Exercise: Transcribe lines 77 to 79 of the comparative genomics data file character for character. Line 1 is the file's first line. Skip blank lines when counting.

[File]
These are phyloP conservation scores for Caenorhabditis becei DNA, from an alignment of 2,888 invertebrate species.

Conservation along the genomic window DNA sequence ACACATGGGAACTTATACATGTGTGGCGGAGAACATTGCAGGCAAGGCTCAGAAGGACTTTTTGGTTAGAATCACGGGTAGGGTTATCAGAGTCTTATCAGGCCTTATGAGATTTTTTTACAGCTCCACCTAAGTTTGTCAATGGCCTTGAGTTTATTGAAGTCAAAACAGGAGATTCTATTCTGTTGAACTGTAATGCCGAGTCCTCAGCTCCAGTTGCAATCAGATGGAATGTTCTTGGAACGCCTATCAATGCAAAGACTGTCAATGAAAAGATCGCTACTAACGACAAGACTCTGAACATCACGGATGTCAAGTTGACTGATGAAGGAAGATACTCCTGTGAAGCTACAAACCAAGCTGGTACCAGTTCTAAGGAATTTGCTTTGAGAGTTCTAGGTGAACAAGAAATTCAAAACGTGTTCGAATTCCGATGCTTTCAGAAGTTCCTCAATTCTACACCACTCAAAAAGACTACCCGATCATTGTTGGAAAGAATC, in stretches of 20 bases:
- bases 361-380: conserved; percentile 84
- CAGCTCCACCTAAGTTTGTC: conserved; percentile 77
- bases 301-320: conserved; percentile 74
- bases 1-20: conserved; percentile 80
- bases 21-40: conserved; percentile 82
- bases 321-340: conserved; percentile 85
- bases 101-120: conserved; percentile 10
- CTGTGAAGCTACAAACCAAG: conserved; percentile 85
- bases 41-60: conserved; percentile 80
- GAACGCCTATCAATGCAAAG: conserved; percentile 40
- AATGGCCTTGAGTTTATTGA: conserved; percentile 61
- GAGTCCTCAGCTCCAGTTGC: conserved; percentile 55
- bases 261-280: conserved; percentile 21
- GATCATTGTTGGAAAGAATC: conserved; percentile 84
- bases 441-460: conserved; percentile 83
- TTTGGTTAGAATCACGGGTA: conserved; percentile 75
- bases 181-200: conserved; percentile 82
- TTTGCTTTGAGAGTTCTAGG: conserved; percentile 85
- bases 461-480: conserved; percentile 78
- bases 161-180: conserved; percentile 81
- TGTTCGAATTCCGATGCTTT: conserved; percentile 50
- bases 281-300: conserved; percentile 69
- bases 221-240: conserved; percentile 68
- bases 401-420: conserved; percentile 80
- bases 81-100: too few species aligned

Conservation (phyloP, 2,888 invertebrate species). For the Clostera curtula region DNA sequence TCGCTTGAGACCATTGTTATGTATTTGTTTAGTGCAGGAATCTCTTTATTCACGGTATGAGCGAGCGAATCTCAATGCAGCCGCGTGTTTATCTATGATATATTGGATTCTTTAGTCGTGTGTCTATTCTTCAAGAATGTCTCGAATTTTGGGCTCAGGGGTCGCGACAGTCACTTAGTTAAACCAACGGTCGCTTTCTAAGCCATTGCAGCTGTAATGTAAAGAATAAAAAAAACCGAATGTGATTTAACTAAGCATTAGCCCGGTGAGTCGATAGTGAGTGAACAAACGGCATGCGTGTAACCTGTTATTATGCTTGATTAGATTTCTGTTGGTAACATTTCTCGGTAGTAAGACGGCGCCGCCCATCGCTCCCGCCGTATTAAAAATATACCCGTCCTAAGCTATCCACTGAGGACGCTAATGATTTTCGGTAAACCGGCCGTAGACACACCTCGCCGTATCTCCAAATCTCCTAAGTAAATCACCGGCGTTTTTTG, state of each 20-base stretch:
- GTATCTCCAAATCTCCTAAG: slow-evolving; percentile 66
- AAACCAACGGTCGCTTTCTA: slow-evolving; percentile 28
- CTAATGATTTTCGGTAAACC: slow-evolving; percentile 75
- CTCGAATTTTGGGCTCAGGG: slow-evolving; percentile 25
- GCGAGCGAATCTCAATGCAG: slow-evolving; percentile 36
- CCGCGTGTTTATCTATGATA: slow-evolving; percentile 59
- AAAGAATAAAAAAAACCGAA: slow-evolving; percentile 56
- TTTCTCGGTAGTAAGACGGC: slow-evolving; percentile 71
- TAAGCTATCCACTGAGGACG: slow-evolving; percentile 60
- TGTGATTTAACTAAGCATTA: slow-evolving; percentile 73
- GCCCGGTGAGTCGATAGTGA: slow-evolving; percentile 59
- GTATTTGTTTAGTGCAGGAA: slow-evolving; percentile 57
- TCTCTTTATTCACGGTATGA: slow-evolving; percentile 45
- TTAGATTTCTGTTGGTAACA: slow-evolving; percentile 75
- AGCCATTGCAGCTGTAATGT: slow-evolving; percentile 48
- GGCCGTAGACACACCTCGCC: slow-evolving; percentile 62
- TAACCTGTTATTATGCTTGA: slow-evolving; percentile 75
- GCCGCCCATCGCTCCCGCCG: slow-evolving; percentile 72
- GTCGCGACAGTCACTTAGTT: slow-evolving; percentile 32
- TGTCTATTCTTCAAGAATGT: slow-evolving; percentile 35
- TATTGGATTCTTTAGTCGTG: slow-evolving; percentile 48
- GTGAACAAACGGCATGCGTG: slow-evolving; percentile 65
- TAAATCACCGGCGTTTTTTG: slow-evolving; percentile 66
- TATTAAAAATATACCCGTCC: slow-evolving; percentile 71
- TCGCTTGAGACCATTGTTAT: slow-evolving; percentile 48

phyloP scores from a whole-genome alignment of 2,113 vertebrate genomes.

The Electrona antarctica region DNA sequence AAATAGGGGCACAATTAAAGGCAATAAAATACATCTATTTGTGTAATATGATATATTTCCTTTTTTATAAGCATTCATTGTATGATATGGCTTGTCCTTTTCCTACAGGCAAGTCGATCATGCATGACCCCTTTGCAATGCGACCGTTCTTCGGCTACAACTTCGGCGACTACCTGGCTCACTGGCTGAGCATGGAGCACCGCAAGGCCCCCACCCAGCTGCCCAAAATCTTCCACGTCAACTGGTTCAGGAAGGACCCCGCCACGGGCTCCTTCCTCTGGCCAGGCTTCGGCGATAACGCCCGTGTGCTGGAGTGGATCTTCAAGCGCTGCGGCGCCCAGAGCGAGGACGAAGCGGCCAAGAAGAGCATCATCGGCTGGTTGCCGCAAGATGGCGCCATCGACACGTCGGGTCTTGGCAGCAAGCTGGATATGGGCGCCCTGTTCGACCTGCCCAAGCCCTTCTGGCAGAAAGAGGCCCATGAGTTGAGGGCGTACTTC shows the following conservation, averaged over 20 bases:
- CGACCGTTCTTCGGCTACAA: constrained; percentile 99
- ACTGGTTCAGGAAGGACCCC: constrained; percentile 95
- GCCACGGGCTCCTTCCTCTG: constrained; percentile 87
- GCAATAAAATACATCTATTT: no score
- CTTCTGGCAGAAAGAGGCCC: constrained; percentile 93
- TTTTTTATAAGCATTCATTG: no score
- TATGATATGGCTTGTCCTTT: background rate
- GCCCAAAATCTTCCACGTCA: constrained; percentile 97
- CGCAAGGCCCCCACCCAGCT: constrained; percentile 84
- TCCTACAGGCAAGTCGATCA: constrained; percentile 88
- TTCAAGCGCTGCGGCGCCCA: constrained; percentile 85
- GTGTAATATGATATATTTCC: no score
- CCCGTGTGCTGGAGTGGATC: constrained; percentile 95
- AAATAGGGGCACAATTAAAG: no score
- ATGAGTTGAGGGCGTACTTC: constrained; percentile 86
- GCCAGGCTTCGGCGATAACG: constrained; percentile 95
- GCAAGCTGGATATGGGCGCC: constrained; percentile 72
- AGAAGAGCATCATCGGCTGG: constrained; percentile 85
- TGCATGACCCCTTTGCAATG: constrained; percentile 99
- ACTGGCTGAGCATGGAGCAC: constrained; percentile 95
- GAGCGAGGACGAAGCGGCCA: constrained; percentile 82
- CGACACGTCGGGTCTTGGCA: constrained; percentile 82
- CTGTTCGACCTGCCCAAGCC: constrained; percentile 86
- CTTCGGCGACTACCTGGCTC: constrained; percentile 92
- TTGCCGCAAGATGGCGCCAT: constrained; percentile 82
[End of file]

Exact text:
- CGACACGTCGGGTCTTGGCA: constrained; percentile 82
- CTGTTCGACCTGCCCAAGCC: constrained; percentile 86
- CTTCGGCGACTACCTGGCTC: constrained; percentile 92